Category Archives: Dialogues with Hindus

Karma and Gospel

Question: Has Muktinath ended the karmic cycle and exchanged our bad karmas with His Good Karma (imputed Righteousness is in my mind and the substitutionary Sacrifice or bali or yajna of Muktinath)?

One time while I was sharing the gospel with my father, after listening carefully he said, “If another person can die for my sins so that I need no more to face the consequences of my karma, this seems very odd. I have to pay for my karmas and nobody else can bear the fruits of my karma.  If this is so then you all have made salvation very cheap.”

In my response I never mentioned sin but said that Bhagavan Muktinath took all my past karmas (Sanchita karmas) and the fruits of my good karmas (kriyamani karma) goes to him as I do everything offering to him (Nishkamya karma—offering everything to god Gita 2:47). In the case of any bad karma that I do, if I honestly confess to him, he is capable of removing them to forgive me. Therefore karma has no more binding on me.

After listening to this response my father kept quiet and didn’t say anything.

But karma is a complicated subject and it is not very easy to handle as related to Muktiveda. At the same time we should understand that Muktinveda also talks a lot about karma.  I often say that faith is nothing but a kind of karma waiting patiently to receive the grace of God every time in our lives.

Though we can say that the karmic effect as samsara (karmic cycle) has ended for me, it is a bit theologically complicated to claim that Muktinath has exchanged his good karma (imputed righteousness) because he need not earn any good karma to exchange it with our bad karma.  Here comes the problem of relating one (religious) worldview with another one which stands poles apart theologically.

Similarly the substitutionary sacrifice also has various interpretations about which Dr. Hoefer has written one excellent paper which you should read to know all about the later developments in the course of theological development in the early era of church history.  According to him:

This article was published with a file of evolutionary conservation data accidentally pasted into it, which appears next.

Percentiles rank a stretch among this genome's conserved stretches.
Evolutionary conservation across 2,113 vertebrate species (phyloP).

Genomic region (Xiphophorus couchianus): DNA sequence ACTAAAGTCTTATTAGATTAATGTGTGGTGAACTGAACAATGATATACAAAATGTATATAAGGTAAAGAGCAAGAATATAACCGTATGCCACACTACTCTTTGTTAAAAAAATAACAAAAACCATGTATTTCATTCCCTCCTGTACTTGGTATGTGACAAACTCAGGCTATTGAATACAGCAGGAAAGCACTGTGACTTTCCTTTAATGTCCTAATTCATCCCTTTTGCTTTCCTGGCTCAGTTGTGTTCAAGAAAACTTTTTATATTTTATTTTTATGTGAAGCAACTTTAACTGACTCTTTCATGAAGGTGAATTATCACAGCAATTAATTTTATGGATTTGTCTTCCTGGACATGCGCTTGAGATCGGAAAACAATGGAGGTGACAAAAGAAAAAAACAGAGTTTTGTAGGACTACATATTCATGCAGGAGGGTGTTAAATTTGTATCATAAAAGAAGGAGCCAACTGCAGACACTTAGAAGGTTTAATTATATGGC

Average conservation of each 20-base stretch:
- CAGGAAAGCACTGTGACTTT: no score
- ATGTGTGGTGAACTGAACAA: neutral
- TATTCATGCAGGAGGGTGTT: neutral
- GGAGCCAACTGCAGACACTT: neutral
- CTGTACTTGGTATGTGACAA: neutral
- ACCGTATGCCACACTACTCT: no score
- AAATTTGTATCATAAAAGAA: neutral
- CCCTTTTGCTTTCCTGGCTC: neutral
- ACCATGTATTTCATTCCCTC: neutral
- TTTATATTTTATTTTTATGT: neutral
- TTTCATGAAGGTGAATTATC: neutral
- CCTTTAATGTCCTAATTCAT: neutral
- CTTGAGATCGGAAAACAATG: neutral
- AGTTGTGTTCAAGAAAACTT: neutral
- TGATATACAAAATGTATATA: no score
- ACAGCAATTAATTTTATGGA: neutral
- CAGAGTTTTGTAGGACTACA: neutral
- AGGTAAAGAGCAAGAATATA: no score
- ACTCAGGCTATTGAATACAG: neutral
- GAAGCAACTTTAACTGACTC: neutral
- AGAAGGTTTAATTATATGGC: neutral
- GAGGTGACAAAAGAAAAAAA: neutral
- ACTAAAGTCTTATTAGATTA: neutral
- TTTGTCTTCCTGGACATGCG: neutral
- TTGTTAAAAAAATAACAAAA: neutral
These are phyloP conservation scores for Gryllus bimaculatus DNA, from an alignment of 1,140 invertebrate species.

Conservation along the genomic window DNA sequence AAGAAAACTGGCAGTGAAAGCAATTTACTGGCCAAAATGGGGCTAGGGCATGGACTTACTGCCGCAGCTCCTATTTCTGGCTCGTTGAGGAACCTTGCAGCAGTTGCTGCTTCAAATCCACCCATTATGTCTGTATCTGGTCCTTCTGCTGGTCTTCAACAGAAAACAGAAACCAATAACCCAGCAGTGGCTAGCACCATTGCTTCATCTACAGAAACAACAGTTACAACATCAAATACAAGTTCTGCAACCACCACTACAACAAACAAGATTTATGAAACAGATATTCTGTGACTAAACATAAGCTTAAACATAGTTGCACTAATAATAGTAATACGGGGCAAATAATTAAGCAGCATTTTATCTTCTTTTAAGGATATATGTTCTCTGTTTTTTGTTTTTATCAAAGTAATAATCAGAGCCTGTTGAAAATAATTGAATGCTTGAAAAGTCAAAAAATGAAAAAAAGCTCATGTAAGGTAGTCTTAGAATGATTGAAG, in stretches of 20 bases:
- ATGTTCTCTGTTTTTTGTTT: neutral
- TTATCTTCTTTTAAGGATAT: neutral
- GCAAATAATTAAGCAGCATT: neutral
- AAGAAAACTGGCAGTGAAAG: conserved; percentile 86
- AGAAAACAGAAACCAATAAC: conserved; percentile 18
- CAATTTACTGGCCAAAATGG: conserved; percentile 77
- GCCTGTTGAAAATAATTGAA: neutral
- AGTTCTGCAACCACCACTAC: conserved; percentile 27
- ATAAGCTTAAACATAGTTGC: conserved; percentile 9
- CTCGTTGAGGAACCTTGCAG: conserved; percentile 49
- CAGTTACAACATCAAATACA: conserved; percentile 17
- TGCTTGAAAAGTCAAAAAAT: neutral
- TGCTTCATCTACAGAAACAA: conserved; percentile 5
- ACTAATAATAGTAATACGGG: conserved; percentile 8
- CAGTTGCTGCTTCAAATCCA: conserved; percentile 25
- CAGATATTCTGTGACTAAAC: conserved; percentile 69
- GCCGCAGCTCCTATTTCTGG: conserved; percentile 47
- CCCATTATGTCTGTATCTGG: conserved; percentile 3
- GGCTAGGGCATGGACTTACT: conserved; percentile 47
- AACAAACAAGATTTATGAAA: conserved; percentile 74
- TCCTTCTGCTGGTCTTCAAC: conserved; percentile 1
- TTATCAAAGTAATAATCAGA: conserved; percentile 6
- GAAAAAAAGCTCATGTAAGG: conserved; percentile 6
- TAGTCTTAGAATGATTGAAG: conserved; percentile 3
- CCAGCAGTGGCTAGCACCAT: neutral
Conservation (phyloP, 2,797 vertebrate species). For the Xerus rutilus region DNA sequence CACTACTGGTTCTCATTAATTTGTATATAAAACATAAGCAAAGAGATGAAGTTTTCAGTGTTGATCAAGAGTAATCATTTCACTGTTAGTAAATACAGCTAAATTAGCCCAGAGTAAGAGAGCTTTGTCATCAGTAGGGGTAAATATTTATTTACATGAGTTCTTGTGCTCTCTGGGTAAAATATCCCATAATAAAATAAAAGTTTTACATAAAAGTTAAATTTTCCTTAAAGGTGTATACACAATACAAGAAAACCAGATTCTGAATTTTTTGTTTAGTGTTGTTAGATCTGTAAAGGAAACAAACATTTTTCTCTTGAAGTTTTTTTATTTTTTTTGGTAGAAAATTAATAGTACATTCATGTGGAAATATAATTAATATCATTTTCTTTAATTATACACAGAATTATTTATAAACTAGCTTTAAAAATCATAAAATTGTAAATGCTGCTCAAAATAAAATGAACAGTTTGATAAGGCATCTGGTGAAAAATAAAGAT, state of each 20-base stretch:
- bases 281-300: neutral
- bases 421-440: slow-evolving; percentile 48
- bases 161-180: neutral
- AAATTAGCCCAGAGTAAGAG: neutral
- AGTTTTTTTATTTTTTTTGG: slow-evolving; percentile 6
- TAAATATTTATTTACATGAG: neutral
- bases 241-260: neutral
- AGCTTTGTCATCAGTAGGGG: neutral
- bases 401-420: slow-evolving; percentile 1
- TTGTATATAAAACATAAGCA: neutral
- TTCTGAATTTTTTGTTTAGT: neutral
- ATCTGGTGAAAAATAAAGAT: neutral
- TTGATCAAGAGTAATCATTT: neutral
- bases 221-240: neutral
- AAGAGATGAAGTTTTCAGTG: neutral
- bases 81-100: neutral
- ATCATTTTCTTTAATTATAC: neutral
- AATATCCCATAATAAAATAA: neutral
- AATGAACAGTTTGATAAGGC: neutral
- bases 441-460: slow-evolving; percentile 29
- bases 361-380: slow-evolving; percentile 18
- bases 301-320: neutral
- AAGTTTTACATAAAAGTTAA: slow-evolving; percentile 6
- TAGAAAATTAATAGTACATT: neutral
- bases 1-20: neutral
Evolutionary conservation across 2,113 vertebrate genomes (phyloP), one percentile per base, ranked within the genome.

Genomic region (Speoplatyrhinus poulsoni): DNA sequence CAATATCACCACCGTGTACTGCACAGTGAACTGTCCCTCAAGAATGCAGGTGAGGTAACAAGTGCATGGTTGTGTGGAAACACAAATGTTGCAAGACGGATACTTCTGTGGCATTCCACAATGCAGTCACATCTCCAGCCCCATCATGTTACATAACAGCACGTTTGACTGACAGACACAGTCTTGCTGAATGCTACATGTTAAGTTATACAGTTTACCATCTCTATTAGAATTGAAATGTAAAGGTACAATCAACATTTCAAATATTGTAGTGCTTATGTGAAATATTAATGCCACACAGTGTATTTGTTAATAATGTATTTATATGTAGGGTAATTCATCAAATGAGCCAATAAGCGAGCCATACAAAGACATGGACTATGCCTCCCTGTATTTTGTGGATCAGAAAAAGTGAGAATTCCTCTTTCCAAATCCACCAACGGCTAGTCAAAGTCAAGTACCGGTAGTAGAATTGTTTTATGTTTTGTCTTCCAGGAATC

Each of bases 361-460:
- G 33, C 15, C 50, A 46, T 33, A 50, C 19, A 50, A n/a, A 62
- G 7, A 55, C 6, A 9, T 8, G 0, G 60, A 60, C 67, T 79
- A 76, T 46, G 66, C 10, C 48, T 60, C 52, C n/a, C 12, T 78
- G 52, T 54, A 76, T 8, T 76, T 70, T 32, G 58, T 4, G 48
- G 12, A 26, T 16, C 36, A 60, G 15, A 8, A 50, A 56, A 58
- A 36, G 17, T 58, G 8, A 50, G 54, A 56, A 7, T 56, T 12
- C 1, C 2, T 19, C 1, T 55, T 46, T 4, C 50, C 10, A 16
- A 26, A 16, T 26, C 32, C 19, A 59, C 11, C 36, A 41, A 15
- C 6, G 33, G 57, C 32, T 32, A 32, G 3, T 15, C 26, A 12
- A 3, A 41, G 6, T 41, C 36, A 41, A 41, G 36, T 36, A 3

The Orthodox theological tradition has an entirely different approach to the concept of salvation. They do not emphasize the crucifixion, but the Incarnation and the Resurrection. I find that tradition much more insightful and refining. I think it makes much more sense in a context of Hindu sensibilities. I’ve attached an article I wrote some years ago (published in Missiology, Oct. 2005, pp. 435-50).  It describes the origin of the Western tradition of sacrificial atonement and critiques its limits.

Idol Worship

I received this message recently:

Why do Hindus worship idols when God told us he is everywhere?

Once Swami Vivekananda visited King of Alwar in present day Rajasthan. The king in an attempt to mock idol worship told Swamiji, “I’ve no faith in idol worship. How can one worship stone, wood and metal? I believe people are in illusion and just wasting time!”

Swamiji smiled. He asked the king’s assistant to take down the picture of the king that was hanging on the wall. Although confused, the assistant did so. Then Swamiji ordered him, “Spit on the picture!”. The assistant was shocked and looked at both of them. Swami repeated again and again, becoming more stern each time. The king was growing angry and the assistant started trembling. Finally, he cried out, “How can I spit on this? This picture is of our beloved and respected king!”

Swamiji then told him, “The king is sitting in front of you in person. This picture is merely a paper – it does not speak, hear, think or move. But still you did not spit because you see a shadow of your king in it, Spitting on it was like spitting on the king itself.” The king looked at Swamiji and bowed down, clearly understanding what he was referring to.

This is the essence of idol worshiping. God is everywhere, but people want to pray to Him, ask favors, offer food, tell stories, bathe Him, play with Him and do what they do in their lives. Creating a human-like idol creates an image of God as a companion, a guide, a friend, a protector, a giver, a fellow being and so on. An idol is just a concrete representation where they find Him. When I look into the eyes of an idol, I do not see stone or metal, but another pair of eyes looking affectionately at me, smiling.

In response, I wrote this:

For a full look at my understanding of idols, you should read Understanding Hinduism. But the problem with idols is that they never remain a means to an end but become an end.  As Muktinath said, if someone gives to the temple instead of doing seva to parents, then that is wrong. (read Mark. 7:6-12) But your seva to the parents cannot be ignored by offering something instead of it to the temple.